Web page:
Partner Age-Disparity and HIV Incidence Risk for Older Women in Rural South Africa
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While sexual partner age disparity is frequently considered as a potential risk factor for HIV among young women in Africa, no research has addressed this question among older women. Our aim was thus to determine whether sex partner age disparity was associated with subsequent HIV acquisition in women over 30 years of age. To achieve this aim we conducted a quantitative analysis of a population-based, open cohort of women in rural KwaZulu-Natal, South Africa (n = 1,737) using Cox proportional hazards models. As partner age rose, HIV acquisition risk fell significantly: compared to a same-aged partner, a 5-year older partner was associated with a one-third reduction [hazard ratio (HR) 0.63, 95 % CI 0.52–0.76] and a 10-year older partner with a one-half reduction (HR 0.48, 95 % CI 0.35–0.67) in acquisition risk. This result was neither confounded nor effect-modified by women’s age or socio-demographic factors. These findings suggest that existing HIV risk-reduction campaigns warning young women about partnering with older men may be inappropriate for older women. HIV prevention strategies interventions specifically tailored to older women are needed.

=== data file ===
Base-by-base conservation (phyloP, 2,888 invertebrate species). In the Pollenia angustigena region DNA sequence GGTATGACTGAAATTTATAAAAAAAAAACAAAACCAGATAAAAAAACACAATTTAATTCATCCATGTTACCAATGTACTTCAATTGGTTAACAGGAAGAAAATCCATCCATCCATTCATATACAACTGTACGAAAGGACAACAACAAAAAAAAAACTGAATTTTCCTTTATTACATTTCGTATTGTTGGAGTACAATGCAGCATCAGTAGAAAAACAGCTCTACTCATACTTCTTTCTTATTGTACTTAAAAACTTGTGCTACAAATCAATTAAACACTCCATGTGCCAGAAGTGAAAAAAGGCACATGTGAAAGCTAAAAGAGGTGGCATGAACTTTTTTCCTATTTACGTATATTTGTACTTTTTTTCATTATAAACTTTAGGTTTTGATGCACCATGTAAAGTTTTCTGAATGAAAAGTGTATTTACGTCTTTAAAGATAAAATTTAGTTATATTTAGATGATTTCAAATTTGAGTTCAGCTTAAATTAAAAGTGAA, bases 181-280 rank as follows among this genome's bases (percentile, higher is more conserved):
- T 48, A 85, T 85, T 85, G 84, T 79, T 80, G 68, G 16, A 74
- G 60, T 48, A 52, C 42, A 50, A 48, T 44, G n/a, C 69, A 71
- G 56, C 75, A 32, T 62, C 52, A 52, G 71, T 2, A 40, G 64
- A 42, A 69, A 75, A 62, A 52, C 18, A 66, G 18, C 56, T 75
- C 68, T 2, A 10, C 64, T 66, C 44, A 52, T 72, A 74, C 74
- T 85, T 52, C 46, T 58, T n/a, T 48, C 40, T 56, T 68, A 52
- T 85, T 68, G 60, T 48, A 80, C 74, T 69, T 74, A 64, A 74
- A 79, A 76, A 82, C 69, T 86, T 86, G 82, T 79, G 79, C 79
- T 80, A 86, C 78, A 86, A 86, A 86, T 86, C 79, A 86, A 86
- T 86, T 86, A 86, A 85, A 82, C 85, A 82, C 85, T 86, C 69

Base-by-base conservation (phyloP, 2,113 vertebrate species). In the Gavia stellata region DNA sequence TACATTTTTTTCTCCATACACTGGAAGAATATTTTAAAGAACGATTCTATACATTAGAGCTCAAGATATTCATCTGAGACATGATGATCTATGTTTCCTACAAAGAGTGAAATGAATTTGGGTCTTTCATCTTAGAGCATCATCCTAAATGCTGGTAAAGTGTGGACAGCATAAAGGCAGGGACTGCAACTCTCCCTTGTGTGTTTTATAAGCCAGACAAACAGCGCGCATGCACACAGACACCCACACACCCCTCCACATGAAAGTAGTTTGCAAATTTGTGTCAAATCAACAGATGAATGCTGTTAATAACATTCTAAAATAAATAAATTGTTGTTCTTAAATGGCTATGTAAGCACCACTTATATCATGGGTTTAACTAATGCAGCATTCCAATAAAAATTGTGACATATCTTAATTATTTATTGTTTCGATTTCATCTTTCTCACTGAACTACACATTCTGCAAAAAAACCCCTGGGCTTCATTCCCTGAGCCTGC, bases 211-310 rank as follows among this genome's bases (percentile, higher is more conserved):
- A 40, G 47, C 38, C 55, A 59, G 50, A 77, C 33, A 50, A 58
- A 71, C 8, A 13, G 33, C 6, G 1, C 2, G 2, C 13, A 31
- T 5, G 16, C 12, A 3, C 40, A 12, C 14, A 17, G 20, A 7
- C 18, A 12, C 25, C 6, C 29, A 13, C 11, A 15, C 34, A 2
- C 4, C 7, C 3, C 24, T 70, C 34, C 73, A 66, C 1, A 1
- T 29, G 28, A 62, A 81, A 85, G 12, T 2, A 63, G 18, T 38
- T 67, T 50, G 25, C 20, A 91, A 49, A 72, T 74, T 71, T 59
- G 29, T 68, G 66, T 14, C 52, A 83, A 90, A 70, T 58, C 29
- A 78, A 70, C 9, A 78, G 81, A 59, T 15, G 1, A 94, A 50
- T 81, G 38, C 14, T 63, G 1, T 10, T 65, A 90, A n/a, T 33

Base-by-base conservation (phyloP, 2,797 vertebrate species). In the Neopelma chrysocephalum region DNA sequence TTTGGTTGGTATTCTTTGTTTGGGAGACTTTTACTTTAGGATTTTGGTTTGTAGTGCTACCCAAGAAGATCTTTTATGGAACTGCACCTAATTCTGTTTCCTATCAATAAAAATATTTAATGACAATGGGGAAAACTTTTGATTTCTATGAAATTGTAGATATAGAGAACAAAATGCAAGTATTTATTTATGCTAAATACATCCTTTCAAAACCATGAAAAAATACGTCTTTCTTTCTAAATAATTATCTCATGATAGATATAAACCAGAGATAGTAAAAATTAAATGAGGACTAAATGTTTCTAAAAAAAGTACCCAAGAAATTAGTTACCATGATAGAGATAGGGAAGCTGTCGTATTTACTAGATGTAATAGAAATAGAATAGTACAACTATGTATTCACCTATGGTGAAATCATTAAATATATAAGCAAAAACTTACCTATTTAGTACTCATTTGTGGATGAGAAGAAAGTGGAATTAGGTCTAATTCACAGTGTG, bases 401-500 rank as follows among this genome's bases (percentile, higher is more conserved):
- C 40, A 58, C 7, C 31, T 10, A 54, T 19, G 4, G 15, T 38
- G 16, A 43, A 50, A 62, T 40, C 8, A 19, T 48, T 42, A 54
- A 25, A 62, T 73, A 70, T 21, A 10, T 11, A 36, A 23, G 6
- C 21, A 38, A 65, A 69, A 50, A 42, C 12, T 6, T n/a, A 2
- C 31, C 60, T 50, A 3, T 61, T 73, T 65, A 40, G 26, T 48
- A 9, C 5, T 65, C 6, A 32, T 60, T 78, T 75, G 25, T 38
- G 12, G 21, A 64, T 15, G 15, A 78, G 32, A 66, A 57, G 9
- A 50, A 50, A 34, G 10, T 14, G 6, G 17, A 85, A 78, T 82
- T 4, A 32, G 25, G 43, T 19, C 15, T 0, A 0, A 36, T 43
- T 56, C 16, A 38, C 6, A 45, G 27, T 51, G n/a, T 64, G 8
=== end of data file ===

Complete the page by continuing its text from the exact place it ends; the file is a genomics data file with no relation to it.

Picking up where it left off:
KeywordsHIV acquisition Age disparities South Africa Women
This analysis is based on data collected by the Africa Centre Demographic Information System and would not have been possible without the kind contributions of all respondents and the support of many staff at the Africa Centre for Health and Population Studies, for which the authors are extremely grateful. GH acknowledges support from the Harvard University Committee on African Studies for travel to the research site for this study. The Wellcome Trust, UK, provides core funding to the Africa Centre, including for the surveillance on which this work is based (Grant 082384/Z/07/Z). TB and FT received financial support through grant 1R01-HD058482-01 from the National Institute of Child Health and Human Development, National Institutes of Health. The funders had no role in study design, data collection and analysis, decision to publish, or preparation of the manuscript.
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